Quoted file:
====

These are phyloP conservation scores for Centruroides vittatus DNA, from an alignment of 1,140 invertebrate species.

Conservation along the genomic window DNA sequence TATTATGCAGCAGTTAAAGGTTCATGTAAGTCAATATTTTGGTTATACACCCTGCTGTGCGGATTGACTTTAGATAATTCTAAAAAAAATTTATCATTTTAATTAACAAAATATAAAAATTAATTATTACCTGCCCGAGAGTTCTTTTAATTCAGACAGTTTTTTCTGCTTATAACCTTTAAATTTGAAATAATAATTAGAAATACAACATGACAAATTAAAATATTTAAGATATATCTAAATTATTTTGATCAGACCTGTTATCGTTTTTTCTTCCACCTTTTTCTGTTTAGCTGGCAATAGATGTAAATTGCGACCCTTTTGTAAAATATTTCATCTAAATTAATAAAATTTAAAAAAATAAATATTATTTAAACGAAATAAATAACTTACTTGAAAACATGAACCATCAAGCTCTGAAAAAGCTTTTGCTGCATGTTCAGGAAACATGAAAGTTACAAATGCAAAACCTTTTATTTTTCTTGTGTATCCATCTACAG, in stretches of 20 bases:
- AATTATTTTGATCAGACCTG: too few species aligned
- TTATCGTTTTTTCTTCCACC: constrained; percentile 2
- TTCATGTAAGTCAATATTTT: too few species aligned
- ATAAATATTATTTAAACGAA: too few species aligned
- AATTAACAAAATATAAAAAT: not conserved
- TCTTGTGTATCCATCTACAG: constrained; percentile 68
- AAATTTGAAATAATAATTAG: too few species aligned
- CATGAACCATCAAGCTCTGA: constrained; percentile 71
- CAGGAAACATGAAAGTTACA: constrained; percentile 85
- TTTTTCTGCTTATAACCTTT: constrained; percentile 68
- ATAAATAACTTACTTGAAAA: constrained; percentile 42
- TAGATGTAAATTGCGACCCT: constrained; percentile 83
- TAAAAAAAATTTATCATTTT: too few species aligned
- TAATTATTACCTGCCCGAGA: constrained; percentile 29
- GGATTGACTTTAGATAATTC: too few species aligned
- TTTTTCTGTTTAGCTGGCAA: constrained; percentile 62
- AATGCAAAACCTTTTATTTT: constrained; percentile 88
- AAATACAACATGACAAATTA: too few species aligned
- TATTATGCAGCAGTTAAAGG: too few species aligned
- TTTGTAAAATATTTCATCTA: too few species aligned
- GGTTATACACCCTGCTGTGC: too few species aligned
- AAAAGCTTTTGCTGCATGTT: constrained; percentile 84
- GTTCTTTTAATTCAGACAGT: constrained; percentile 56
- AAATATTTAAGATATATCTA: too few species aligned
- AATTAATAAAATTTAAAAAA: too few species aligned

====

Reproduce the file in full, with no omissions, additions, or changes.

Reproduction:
These are phyloP conservation scores for Centruroides vittatus DNA, from an alignment of 1,140 invertebrate species.

Conservation along the genomic window DNA sequence TATTATGCAGCAGTTAAAGGTTCATGTAAGTCAATATTTTGGTTATACACCCTGCTGTGCGGATTGACTTTAGATAATTCTAAAAAAAATTTATCATTTTAATTAACAAAATATAAAAATTAATTATTACCTGCCCGAGAGTTCTTTTAATTCAGACAGTTTTTTCTGCTTATAACCTTTAAATTTGAAATAATAATTAGAAATACAACATGACAAATTAAAATATTTAAGATATATCTAAATTATTTTGATCAGACCTGTTATCGTTTTTTCTTCCACCTTTTTCTGTTTAGCTGGCAATAGATGTAAATTGCGACCCTTTTGTAAAATATTTCATCTAAATTAATAAAATTTAAAAAAATAAATATTATTTAAACGAAATAAATAACTTACTTGAAAACATGAACCATCAAGCTCTGAAAAAGCTTTTGCTGCATGTTCAGGAAACATGAAAGTTACAAATGCAAAACCTTTTATTTTTCTTGTGTATCCATCTACAG, in stretches of 20 bases:
- AATTATTTTGATCAGACCTG: too few species aligned
- TTATCGTTTTTTCTTCCACC: constrained; percentile 2
- TTCATGTAAGTCAATATTTT: too few species aligned
- ATAAATATTATTTAAACGAA: too few species aligned
- AATTAACAAAATATAAAAAT: not conserved
- TCTTGTGTATCCATCTACAG: constrained; percentile 68
- AAATTTGAAATAATAATTAG: too few species aligned
- CATGAACCATCAAGCTCTGA: constrained; percentile 71
- CAGGAAACATGAAAGTTACA: constrained; percentile 85
- TTTTTCTGCTTATAACCTTT: constrained; percentile 68
- ATAAATAACTTACTTGAAAA: constrained; percentile 42
- TAGATGTAAATTGCGACCCT: constrained; percentile 83
- TAAAAAAAATTTATCATTTT: too few species aligned
- TAATTATTACCTGCCCGAGA: constrained; percentile 29
- GGATTGACTTTAGATAATTC: too few species aligned
- TTTTTCTGTTTAGCTGGCAA: constrained; percentile 62
- AATGCAAAACCTTTTATTTT: constrained; percentile 88
- AAATACAACATGACAAATTA: too few species aligned
- TATTATGCAGCAGTTAAAGG: too few species aligned
- TTTGTAAAATATTTCATCTA: too few species aligned
- GGTTATACACCCTGCTGTGC: too few species aligned
- AAAAGCTTTTGCTGCATGTT: constrained; percentile 84
- GTTCTTTTAATTCAGACAGT: constrained; percentile 56
- AAATATTTAAGATATATCTA: too few species aligned
- AATTAATAAAATTTAAAAAA: too few species aligned